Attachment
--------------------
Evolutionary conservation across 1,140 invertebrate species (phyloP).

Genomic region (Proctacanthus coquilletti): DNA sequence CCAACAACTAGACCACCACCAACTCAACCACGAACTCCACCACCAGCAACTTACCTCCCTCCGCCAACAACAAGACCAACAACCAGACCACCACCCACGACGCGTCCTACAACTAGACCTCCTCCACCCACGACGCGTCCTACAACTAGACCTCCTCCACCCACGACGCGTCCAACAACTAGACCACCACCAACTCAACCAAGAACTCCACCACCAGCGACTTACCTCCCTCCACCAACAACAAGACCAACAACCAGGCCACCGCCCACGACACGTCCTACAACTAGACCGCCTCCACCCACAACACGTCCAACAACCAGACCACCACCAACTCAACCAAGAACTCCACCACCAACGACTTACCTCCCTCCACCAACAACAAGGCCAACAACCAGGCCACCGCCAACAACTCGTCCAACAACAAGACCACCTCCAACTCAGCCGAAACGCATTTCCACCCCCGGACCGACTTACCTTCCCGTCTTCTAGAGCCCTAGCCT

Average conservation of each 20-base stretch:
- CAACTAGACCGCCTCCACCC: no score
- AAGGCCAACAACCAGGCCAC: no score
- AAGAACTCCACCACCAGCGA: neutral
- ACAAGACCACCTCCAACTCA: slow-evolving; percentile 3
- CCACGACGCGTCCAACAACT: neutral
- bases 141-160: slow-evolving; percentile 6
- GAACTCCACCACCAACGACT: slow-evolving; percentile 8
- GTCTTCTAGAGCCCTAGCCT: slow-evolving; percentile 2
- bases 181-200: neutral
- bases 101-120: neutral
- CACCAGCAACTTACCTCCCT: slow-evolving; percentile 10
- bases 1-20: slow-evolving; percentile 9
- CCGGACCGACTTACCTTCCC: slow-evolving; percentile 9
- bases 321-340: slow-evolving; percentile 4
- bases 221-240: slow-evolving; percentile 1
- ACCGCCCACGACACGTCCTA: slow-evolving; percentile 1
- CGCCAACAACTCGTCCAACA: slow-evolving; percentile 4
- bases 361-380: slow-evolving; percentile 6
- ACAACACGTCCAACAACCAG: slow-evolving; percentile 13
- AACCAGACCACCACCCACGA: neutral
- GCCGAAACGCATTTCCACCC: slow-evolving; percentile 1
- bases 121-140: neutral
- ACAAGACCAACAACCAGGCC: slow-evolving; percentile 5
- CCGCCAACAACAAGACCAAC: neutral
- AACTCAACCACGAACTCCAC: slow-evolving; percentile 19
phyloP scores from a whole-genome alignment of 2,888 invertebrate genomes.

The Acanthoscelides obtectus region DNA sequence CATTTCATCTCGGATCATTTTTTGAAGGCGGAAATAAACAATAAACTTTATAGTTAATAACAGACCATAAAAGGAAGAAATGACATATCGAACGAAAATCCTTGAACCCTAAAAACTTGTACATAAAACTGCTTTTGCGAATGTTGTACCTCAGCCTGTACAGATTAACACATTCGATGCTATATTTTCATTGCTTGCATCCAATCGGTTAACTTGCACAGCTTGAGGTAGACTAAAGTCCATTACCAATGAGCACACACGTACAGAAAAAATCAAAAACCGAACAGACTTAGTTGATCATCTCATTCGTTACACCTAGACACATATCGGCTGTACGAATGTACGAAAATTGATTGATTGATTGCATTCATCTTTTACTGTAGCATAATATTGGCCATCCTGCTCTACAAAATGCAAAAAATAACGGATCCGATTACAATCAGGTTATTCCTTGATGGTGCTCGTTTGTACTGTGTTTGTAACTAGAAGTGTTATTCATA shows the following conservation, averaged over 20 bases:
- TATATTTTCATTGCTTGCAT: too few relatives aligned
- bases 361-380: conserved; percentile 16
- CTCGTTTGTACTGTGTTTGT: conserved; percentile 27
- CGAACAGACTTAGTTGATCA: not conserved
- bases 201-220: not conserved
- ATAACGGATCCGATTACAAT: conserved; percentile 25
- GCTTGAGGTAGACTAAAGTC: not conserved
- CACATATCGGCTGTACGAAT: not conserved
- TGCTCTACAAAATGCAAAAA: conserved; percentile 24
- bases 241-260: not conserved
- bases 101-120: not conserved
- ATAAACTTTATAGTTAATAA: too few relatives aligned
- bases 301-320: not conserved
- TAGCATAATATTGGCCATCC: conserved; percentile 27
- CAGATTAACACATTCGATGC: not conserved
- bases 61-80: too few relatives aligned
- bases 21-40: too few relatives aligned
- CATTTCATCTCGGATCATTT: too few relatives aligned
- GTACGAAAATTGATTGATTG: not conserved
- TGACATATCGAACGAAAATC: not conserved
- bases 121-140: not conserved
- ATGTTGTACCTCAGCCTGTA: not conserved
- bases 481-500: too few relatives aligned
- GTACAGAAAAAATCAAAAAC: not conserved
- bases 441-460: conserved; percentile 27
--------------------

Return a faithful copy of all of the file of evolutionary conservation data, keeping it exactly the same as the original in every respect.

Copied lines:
Evolutionary conservation across 1,140 invertebrate species (phyloP).

Genomic region (Proctacanthus coquilletti): DNA sequence CCAACAACTAGACCACCACCAACTCAACCACGAACTCCACCACCAGCAACTTACCTCCCTCCGCCAACAACAAGACCAACAACCAGACCACCACCCACGACGCGTCCTACAACTAGACCTCCTCCACCCACGACGCGTCCTACAACTAGACCTCCTCCACCCACGACGCGTCCAACAACTAGACCACCACCAACTCAACCAAGAACTCCACCACCAGCGACTTACCTCCCTCCACCAACAACAAGACCAACAACCAGGCCACCGCCCACGACACGTCCTACAACTAGACCGCCTCCACCCACAACACGTCCAACAACCAGACCACCACCAACTCAACCAAGAACTCCACCACCAACGACTTACCTCCCTCCACCAACAACAAGGCCAACAACCAGGCCACCGCCAACAACTCGTCCAACAACAAGACCACCTCCAACTCAGCCGAAACGCATTTCCACCCCCGGACCGACTTACCTTCCCGTCTTCTAGAGCCCTAGCCT

Average conservation of each 20-base stretch:
- CAACTAGACCGCCTCCACCC: no score
- AAGGCCAACAACCAGGCCAC: no score
- AAGAACTCCACCACCAGCGA: neutral
- ACAAGACCACCTCCAACTCA: slow-evolving; percentile 3
- CCACGACGCGTCCAACAACT: neutral
- bases 141-160: slow-evolving; percentile 6
- GAACTCCACCACCAACGACT: slow-evolving; percentile 8
- GTCTTCTAGAGCCCTAGCCT: slow-evolving; percentile 2
- bases 181-200: neutral
- bases 101-120: neutral
- CACCAGCAACTTACCTCCCT: slow-evolving; percentile 10
- bases 1-20: slow-evolving; percentile 9
- CCGGACCGACTTACCTTCCC: slow-evolving; percentile 9
- bases 321-340: slow-evolving; percentile 4
- bases 221-240: slow-evolving; percentile 1
- ACCGCCCACGACACGTCCTA: slow-evolving; percentile 1
- CGCCAACAACTCGTCCAACA: slow-evolving; percentile 4
- bases 361-380: slow-evolving; percentile 6
- ACAACACGTCCAACAACCAG: slow-evolving; percentile 13
- AACCAGACCACCACCCACGA: neutral
- GCCGAAACGCATTTCCACCC: slow-evolving; percentile 1
- bases 121-140: neutral
- ACAAGACCAACAACCAGGCC: slow-evolving; percentile 5
- CCGCCAACAACAAGACCAAC: neutral
- AACTCAACCACGAACTCCAC: slow-evolving; percentile 19
phyloP scores from a whole-genome alignment of 2,888 invertebrate genomes.

The Acanthoscelides obtectus region DNA sequence CATTTCATCTCGGATCATTTTTTGAAGGCGGAAATAAACAATAAACTTTATAGTTAATAACAGACCATAAAAGGAAGAAATGACATATCGAACGAAAATCCTTGAACCCTAAAAACTTGTACATAAAACTGCTTTTGCGAATGTTGTACCTCAGCCTGTACAGATTAACACATTCGATGCTATATTTTCATTGCTTGCATCCAATCGGTTAACTTGCACAGCTTGAGGTAGACTAAAGTCCATTACCAATGAGCACACACGTACAGAAAAAATCAAAAACCGAACAGACTTAGTTGATCATCTCATTCGTTACACCTAGACACATATCGGCTGTACGAATGTACGAAAATTGATTGATTGATTGCATTCATCTTTTACTGTAGCATAATATTGGCCATCCTGCTCTACAAAATGCAAAAAATAACGGATCCGATTACAATCAGGTTATTCCTTGATGGTGCTCGTTTGTACTGTGTTTGTAACTAGAAGTGTTATTCATA shows the following conservation, averaged over 20 bases:
- TATATTTTCATTGCTTGCAT: too few relatives aligned
- bases 361-380: conserved; percentile 16
- CTCGTTTGTACTGTGTTTGT: conserved; percentile 27
- CGAACAGACTTAGTTGATCA: not conserved
- bases 201-220: not conserved
- ATAACGGATCCGATTACAAT: conserved; percentile 25
- GCTTGAGGTAGACTAAAGTC: not conserved
- CACATATCGGCTGTACGAAT: not conserved
- TGCTCTACAAAATGCAAAAA: conserved; percentile 24
- bases 241-260: not conserved
- bases 101-120: not conserved
- ATAAACTTTATAGTTAATAA: too few relatives aligned
- bases 301-320: not conserved
- TAGCATAATATTGGCCATCC: conserved; percentile 27
- CAGATTAACACATTCGATGC: not conserved
- bases 61-80: too few relatives aligned
- bases 21-40: too few relatives aligned
- CATTTCATCTCGGATCATTT: too few relatives aligned
- GTACGAAAATTGATTGATTG: not conserved
- TGACATATCGAACGAAAATC: not conserved
- bases 121-140: not conserved
- ATGTTGTACCTCAGCCTGTA: not conserved
- bases 481-500: too few relatives aligned
- GTACAGAAAAAATCAAAAAC: not conserved
- bases 441-460: conserved; percentile 27